There are a number of implications of digital signature technologies like PhotoDNA becoming part of the law enforcement process. The first is simple: time savings. When every image is transformed into a digital signature and stored in a shared database as such, all newly obtained signatures can be automatically queried against the database. The introduction of an automated image signature search capability will help abandon any labor-intensive process resulting in quickly identifying existing images under investigation and identifying new victims. In concept, this is identical to the Automated Fingerprint Identification System (IAFIS) used at the FBI.
The second implication is what one might call "the ratchet," in that the process of obtaining a digital signature is irreversible - once you have it, you have it, and the number of signatures in a database can only increase. In turn, the more images in the database, the more useful it becomes to everyone who uses it. Further, PhotoDNA can even account for very minor changes to the same image, and therefore the "ecosystem" of images around a victim, a criminal, or a case can be better understood as a system of complex information sharing.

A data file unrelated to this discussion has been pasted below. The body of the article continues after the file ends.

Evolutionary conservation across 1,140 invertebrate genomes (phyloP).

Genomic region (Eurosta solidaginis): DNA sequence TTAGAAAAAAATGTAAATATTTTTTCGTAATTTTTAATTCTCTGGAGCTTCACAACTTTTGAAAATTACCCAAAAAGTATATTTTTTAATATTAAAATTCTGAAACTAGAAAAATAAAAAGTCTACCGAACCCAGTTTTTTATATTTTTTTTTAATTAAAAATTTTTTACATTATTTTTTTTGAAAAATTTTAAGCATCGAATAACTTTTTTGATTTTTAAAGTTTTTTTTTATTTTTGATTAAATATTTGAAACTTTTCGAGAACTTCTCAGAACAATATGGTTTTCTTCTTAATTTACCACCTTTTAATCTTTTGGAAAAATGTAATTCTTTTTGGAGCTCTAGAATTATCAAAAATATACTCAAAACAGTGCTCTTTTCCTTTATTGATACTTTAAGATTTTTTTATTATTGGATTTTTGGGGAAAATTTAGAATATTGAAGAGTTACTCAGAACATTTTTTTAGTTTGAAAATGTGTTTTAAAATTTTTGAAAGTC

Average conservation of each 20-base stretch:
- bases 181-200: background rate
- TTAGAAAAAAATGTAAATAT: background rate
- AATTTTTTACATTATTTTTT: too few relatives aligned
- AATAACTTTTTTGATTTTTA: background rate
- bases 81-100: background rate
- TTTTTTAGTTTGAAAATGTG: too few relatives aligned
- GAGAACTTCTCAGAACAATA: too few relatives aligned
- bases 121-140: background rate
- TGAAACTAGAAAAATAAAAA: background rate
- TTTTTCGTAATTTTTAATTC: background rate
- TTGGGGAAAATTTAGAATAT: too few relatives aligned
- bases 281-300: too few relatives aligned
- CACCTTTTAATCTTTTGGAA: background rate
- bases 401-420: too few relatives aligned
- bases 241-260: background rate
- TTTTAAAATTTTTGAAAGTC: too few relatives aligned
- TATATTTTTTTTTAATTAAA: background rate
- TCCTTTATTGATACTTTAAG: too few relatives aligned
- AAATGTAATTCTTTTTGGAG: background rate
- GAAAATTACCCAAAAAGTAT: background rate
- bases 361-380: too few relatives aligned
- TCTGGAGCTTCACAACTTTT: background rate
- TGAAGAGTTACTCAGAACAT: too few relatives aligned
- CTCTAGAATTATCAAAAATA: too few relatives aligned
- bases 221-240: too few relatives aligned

Finally, the use of digital signatures implies a different means where information about child sex crimes can be shared. Because, like actual fingerprints or biological DNA signatures, one can have evidence that two people are the same without actually seeing what they look like, sex crimes information can be "shared without being fully shared," which is respectful of victims, does not violate certain local laws, and has other useful qualities.
In the future, a global law enforcement community could be established in order to host a cloud-based repository for such digital signatures that can be queried with new images from the community.
INTERPOL and Microsoft: What's Next?
The International Criminal Police Organization, or INTERPOL, already has such a database for actual images. Software like PhotoDNA takes this concept to the next level.
There are challenges, though. One is that the contents of the INTERPOL database must be submitted via member countries. However, one can imagine that many crimes take place in some countries that are not necessarily working with INTERPOL, and thus this shared database model has probably not reached its full potential in fighting crimes related to child exploitation. Nevertheless, in the future such a model may encourage more global organizations to actively contribute to populating the database.